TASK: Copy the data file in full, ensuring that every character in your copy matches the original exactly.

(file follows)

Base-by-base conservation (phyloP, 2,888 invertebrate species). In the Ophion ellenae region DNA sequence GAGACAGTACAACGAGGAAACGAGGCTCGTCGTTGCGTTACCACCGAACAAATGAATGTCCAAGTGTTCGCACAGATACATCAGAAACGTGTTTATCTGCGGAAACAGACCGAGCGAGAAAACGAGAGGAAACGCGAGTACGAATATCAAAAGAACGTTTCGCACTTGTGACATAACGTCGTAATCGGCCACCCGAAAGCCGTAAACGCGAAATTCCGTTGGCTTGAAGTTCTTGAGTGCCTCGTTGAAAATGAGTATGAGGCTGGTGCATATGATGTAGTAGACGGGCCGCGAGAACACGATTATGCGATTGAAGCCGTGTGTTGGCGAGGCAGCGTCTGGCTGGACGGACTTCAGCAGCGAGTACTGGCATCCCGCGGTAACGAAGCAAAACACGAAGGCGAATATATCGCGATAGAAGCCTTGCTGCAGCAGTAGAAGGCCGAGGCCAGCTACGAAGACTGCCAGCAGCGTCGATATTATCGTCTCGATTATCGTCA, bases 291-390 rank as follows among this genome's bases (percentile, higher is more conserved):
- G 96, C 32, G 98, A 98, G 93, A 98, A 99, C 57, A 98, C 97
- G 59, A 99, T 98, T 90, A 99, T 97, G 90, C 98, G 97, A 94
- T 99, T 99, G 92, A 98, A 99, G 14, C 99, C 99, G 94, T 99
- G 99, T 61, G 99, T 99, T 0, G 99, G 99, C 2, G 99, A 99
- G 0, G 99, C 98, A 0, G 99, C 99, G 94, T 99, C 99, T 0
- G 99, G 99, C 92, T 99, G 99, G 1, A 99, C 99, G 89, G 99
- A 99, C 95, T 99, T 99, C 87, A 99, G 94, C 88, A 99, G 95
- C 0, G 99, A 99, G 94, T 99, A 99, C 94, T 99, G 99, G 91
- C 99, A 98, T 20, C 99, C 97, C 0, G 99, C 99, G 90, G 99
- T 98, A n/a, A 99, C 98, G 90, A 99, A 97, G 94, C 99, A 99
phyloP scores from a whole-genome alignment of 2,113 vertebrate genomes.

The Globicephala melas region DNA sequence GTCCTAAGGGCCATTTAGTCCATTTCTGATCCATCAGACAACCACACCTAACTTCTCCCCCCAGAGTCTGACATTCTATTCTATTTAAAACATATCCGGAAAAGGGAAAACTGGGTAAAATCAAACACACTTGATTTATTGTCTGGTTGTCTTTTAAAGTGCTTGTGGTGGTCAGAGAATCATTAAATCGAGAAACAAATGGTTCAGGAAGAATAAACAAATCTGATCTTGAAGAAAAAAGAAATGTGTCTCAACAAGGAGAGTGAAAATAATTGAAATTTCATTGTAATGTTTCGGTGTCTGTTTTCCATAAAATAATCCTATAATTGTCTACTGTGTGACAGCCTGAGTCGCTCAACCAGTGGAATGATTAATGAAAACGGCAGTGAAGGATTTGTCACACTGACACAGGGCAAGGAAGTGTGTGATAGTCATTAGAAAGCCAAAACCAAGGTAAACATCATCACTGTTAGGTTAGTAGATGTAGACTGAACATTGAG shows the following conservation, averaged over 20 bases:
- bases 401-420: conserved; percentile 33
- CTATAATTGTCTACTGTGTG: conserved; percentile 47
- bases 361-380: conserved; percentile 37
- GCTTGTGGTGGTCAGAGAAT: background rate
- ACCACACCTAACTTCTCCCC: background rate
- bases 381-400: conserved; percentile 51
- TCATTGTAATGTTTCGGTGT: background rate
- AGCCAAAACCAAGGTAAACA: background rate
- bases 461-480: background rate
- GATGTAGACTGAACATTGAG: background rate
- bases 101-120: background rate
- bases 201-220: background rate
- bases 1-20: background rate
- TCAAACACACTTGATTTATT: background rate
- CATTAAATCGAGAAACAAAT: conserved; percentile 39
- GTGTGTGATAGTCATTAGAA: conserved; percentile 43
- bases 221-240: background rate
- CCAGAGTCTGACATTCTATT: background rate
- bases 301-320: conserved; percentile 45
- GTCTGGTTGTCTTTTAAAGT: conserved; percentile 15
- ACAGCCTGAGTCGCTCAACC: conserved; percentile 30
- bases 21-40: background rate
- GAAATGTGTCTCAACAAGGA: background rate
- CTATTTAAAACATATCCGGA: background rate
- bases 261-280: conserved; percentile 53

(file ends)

Base-by-base conservation (phyloP, 2,888 invertebrate species). In the Ophion ellenae region DNA sequence GAGACAGTACAACGAGGAAACGAGGCTCGTCGTTGCGTTACCACCGAACAAATGAATGTCCAAGTGTTCGCACAGATACATCAGAAACGTGTTTATCTGCGGAAACAGACCGAGCGAGAAAACGAGAGGAAACGCGAGTACGAATATCAAAAGAACGTTTCGCACTTGTGACATAACGTCGTAATCGGCCACCCGAAAGCCGTAAACGCGAAATTCCGTTGGCTTGAAGTTCTTGAGTGCCTCGTTGAAAATGAGTATGAGGCTGGTGCATATGATGTAGTAGACGGGCCGCGAGAACACGATTATGCGATTGAAGCCGTGTGTTGGCGAGGCAGCGTCTGGCTGGACGGACTTCAGCAGCGAGTACTGGCATCCCGCGGTAACGAAGCAAAACACGAAGGCGAATATATCGCGATAGAAGCCTTGCTGCAGCAGTAGAAGGCCGAGGCCAGCTACGAAGACTGCCAGCAGCGTCGATATTATCGTCTCGATTATCGTCA, bases 291-390 rank as follows among this genome's bases (percentile, higher is more conserved):
- G 96, C 32, G 98, A 98, G 93, A 98, A 99, C 57, A 98, C 97
- G 59, A 99, T 98, T 90, A 99, T 97, G 90, C 98, G 97, A 94
- T 99, T 99, G 92, A 98, A 99, G 14, C 99, C 99, G 94, T 99
- G 99, T 61, G 99, T 99, T 0, G 99, G 99, C 2, G 99, A 99
- G 0, G 99, C 98, A 0, G 99, C 99, G 94, T 99, C 99, T 0
- G 99, G 99, C 92, T 99, G 99, G 1, A 99, C 99, G 89, G 99
- A 99, C 95, T 99, T 99, C 87, A 99, G 94, C 88, A 99, G 95
- C 0, G 99, A 99, G 94, T 99, A 99, C 94, T 99, G 99, G 91
- C 99, A 98, T 20, C 99, C 97, C 0, G 99, C 99, G 90, G 99
- T 98, A n/a, A 99, C 98, G 90, A 99, A 97, G 94, C 99, A 99
phyloP scores from a whole-genome alignment of 2,113 vertebrate genomes.

The Globicephala melas region DNA sequence GTCCTAAGGGCCATTTAGTCCATTTCTGATCCATCAGACAACCACACCTAACTTCTCCCCCCAGAGTCTGACATTCTATTCTATTTAAAACATATCCGGAAAAGGGAAAACTGGGTAAAATCAAACACACTTGATTTATTGTCTGGTTGTCTTTTAAAGTGCTTGTGGTGGTCAGAGAATCATTAAATCGAGAAACAAATGGTTCAGGAAGAATAAACAAATCTGATCTTGAAGAAAAAAGAAATGTGTCTCAACAAGGAGAGTGAAAATAATTGAAATTTCATTGTAATGTTTCGGTGTCTGTTTTCCATAAAATAATCCTATAATTGTCTACTGTGTGACAGCCTGAGTCGCTCAACCAGTGGAATGATTAATGAAAACGGCAGTGAAGGATTTGTCACACTGACACAGGGCAAGGAAGTGTGTGATAGTCATTAGAAAGCCAAAACCAAGGTAAACATCATCACTGTTAGGTTAGTAGATGTAGACTGAACATTGAG shows the following conservation, averaged over 20 bases:
- bases 401-420: conserved; percentile 33
- CTATAATTGTCTACTGTGTG: conserved; percentile 47
- bases 361-380: conserved; percentile 37
- GCTTGTGGTGGTCAGAGAAT: background rate
- ACCACACCTAACTTCTCCCC: background rate
- bases 381-400: conserved; percentile 51
- TCATTGTAATGTTTCGGTGT: background rate
- AGCCAAAACCAAGGTAAACA: background rate
- bases 461-480: background rate
- GATGTAGACTGAACATTGAG: background rate
- bases 101-120: background rate
- bases 201-220: background rate
- bases 1-20: background rate
- TCAAACACACTTGATTTATT: background rate
- CATTAAATCGAGAAACAAAT: conserved; percentile 39
- GTGTGTGATAGTCATTAGAA: conserved; percentile 43
- bases 221-240: background rate
- CCAGAGTCTGACATTCTATT: background rate
- bases 301-320: conserved; percentile 45
- GTCTGGTTGTCTTTTAAAGT: conserved; percentile 15
- ACAGCCTGAGTCGCTCAACC: conserved; percentile 30
- bases 21-40: background rate
- GAAATGTGTCTCAACAAGGA: background rate
- CTATTTAAAACATATCCGGA: background rate
- bases 261-280: conserved; percentile 53